Will the G20 ever end the global problem of tax avoidance and tax evasion?

Ahead of the G20 Summit in Hamburg this week our own George Turner has published this op-ed in the German newspaper Die Tageszeitung today. The article discusses why, despite sustained political engagement from world leaders, we are still some way from solving the problem of tax avoidance and tax evasion. Here’s an English translation of the article:

Tax justice has become a long established item on the G20 agenda, and rightly so. The leaders met as a group for first time in 2008 in Washington DC. At that first meeting efforts to improve co-operation between tax authorities were discussed. In 2009 leaders committed to ending banking secrecy and protecting public finances. In 2013 the G8 put tax at the top of the agenda for that year’s summit, which called for a comprehensive set of measures to tackle tax evasion by individuals, and tax avoidance by multinational companies. That call was followed up at the G20 meeting later that year.

But despite this sustained pressure from the very highest level progress has been slow, and tax evasion and avoidance continue to bleed public services to the tune of billions of dollars a year.

Research by my colleague at the Tax Justice Network, Alex Cobham with Petr Jansky of Charles University in Prague, estimates that tax avoidance by multinational companies costs governments $500bn a year. Research by the IMF puts that figure higher, at $600bn.

A report released by the British Virgin Islands in June to promote that jurisdiction as a financial centre revealed that this small Caribbean island was home to twice as many financial assets ($1.5 trillion) than previously thought.

So why, despite high level political engagement has the issue not gone away?

Some progress is being made. Ten years ago when the Tax Justice Network was proposing measures such as country level financial reporting for multinational companies, and the automatic exchange of banking and asset ownership information between tax authorities, we were accused of being utopian dreamers. Now those measures are (slowly) on their way to being implemented, having received the backing of world leaders.

However, there is still much to do before we end the scourge of tax avoidance and evasion.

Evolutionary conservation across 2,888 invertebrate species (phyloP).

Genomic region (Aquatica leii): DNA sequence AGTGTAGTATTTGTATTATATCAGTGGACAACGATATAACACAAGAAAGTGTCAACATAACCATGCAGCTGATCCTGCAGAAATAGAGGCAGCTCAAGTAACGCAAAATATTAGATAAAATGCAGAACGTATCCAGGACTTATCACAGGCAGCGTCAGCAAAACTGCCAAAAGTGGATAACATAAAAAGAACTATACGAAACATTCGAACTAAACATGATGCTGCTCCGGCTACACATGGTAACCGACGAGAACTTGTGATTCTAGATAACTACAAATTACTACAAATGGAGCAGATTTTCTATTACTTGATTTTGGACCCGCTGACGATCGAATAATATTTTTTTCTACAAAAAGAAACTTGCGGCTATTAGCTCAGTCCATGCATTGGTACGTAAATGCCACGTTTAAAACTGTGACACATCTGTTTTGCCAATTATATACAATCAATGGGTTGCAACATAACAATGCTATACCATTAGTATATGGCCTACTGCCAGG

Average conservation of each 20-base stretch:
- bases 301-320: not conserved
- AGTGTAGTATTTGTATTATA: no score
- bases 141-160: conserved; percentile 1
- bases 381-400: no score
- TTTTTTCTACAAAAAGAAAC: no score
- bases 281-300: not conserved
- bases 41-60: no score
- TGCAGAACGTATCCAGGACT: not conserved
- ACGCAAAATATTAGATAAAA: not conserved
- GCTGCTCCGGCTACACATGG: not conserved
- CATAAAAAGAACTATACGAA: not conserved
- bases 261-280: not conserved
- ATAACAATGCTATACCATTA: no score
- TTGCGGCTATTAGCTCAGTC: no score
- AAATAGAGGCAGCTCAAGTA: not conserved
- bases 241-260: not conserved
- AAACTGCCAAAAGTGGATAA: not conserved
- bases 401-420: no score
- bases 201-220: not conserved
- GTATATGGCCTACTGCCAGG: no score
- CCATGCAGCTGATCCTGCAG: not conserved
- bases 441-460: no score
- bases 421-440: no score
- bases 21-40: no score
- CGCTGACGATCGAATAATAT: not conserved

Our current tax systems are still stuck in a bygone era when the vast majority of economic activity was conducted by domestic companies. Tax authorities don’t treat companies as global players with global supply chains but instead as a series of national companies joined together by a head office. This system is what creates opportunities for companies to engage in transfer pricing and tax avoidance.

Today, in a world of global, multinational companies, many of which have revenues larger than the GDP of some of the countries where they operate, that system is broken beyond repair. What is required is not to fix it, but to change it altogether.

What we need is a system where multinationals are treated as single integrated companies, and their profits divided between countries where the real economic activity is taking place. After all, multinationals think and behave as single companies, and so tax authorities should treat them as single companies too.

As demonstrated by the ongoing disputes between the United States and the European Union on the activities of US tech companies, moving to such a system is, in the end, a political issue. It requires some discussion on how the profits of international companies should be divided between countries.

But currently there is no comprehensive, global political forum where these issues can be hammered out in detail. Although the G8 and G20 have shown considerable leadership, they meet infrequently and have a crowded agenda. They have delegated most of the work on coming up with solutions to the OECD, a policy development institution which does not have global legitimacy, and is perceived to be dominated by the interests of a small, wealthy group of nations.

It is also an organisation which is inherently lacking in ambition. In recent years it has twice declared that the age of tax havens is over, the latest absurd pronouncement coming to this G20 meeting in the form of a report on the progress countries are making in implementing global transparency standards. That report names only one nation, Trinidad and Tobago, as not meeting international standards on information exchange. The reality is that the bar which the OECD sets for transparency is so low that passing their test is meaningless.

The United Nations has agencies and institutions that deal with a broad range of international issues, from the environment, security, world trade and international development. But it currently has no dedicated agency looking at tax.

To build a new tax system that is fit for the 21st century, what is required is a new global consensus. To do that may require more than the occasional statement from the G20 and the well intentioned work of the OECD, but sustained political engagement in a global political institution. Then, rather than make slow progress in combatting this great issue of our time, the international community can make a real impact by ending tax avoidance and tax evasion and helping to provide nations with the funds necessary to address other globally important issues: healthcare, international development and the environment, to name but few.

Photo credit: Hamburg by Markus Jaschke on Flickr using the creative commons licence.

Leave a Reply

Your email address will not be published. Required fields are marked *

Back to Top